From Chiang Mai to Singapore by train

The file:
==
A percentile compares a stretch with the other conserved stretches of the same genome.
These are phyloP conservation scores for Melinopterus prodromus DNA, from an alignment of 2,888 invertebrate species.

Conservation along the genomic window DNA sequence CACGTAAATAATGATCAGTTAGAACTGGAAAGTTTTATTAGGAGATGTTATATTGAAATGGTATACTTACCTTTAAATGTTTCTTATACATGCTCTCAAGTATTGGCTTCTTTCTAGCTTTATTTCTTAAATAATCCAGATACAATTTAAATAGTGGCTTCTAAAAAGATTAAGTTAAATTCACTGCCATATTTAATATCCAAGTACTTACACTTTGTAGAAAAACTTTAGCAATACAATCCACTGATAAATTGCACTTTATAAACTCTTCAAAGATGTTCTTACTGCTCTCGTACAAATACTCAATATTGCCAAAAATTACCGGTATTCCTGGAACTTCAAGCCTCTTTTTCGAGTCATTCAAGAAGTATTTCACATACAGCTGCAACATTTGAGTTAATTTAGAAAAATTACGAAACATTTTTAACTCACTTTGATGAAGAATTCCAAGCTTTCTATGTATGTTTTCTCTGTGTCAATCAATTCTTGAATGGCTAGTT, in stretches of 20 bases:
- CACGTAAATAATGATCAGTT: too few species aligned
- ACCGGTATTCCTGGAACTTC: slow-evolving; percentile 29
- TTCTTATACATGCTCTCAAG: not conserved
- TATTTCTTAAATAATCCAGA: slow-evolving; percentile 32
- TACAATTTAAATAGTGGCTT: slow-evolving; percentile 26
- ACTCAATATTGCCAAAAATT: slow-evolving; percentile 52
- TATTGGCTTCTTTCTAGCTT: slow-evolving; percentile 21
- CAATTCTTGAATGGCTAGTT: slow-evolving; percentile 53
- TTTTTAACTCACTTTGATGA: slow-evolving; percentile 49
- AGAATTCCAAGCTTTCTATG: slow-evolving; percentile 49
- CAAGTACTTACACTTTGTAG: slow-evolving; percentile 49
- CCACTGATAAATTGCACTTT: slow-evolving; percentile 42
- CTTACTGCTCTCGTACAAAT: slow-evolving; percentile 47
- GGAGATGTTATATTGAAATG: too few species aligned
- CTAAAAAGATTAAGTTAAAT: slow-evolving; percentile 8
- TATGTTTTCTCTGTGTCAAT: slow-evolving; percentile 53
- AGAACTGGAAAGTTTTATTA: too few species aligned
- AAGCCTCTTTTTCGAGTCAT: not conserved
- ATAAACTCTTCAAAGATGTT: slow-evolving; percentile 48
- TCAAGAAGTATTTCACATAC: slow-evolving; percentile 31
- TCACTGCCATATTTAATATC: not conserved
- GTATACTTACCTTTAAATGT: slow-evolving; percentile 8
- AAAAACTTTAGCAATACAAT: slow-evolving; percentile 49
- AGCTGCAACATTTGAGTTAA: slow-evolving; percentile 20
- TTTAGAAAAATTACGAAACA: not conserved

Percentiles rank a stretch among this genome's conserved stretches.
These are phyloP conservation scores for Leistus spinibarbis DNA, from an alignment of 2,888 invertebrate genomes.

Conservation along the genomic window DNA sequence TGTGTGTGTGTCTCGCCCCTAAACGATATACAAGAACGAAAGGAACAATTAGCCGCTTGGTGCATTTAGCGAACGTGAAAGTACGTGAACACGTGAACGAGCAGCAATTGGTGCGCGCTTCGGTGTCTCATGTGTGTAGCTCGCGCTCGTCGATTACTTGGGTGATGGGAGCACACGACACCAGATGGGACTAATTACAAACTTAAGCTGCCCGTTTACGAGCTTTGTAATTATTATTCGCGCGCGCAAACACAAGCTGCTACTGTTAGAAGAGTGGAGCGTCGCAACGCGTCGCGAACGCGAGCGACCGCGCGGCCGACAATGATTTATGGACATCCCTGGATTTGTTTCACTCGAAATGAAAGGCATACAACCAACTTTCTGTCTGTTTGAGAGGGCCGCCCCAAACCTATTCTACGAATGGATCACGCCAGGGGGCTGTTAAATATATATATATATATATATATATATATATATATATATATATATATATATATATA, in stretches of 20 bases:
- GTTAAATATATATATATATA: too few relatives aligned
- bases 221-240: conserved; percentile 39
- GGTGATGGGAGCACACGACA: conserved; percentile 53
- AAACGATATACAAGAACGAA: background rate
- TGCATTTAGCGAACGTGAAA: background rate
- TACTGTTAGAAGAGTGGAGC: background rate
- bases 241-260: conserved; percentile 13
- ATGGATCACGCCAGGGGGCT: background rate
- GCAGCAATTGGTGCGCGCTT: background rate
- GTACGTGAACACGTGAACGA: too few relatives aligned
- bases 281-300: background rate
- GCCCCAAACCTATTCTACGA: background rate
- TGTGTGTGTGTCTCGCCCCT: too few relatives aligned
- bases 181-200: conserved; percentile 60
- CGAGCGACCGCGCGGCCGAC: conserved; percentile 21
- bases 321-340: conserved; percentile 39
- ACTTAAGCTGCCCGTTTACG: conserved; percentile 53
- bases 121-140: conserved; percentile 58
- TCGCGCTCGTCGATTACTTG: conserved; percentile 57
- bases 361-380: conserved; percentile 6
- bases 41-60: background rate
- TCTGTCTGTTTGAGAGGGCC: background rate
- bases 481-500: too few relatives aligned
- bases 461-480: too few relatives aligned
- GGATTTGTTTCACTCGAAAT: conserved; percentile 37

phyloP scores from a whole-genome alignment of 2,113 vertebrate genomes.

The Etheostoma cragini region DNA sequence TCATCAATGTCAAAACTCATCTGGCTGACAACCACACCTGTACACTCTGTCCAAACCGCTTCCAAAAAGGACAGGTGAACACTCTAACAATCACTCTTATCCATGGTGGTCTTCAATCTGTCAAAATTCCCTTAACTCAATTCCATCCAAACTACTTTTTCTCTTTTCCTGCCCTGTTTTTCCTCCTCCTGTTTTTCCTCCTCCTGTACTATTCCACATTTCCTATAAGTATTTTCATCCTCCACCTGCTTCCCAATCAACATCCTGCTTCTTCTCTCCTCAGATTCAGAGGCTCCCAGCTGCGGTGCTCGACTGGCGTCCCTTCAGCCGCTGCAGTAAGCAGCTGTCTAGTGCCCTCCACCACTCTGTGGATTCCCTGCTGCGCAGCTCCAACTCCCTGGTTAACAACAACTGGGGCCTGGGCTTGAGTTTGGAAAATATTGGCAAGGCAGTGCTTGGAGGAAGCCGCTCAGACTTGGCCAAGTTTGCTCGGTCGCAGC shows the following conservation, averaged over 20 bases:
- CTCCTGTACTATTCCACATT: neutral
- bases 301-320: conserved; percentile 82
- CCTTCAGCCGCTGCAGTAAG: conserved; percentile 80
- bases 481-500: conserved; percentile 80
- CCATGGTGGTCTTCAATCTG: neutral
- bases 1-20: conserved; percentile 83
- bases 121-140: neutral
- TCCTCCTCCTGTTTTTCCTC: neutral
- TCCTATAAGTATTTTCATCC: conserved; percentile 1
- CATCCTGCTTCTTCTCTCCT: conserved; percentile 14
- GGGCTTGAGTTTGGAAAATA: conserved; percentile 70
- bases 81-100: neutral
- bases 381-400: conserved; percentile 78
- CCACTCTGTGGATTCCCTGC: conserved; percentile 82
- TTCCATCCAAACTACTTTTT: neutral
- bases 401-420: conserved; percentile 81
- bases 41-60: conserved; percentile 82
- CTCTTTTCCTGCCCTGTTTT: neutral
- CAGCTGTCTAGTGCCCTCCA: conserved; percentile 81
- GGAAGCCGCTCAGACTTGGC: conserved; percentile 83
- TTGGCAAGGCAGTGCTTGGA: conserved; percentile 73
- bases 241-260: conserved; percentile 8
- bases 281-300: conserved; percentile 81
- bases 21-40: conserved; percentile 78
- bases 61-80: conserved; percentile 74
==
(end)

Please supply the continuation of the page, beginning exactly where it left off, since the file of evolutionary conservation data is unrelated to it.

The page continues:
From Chiang Mai to Singapore by train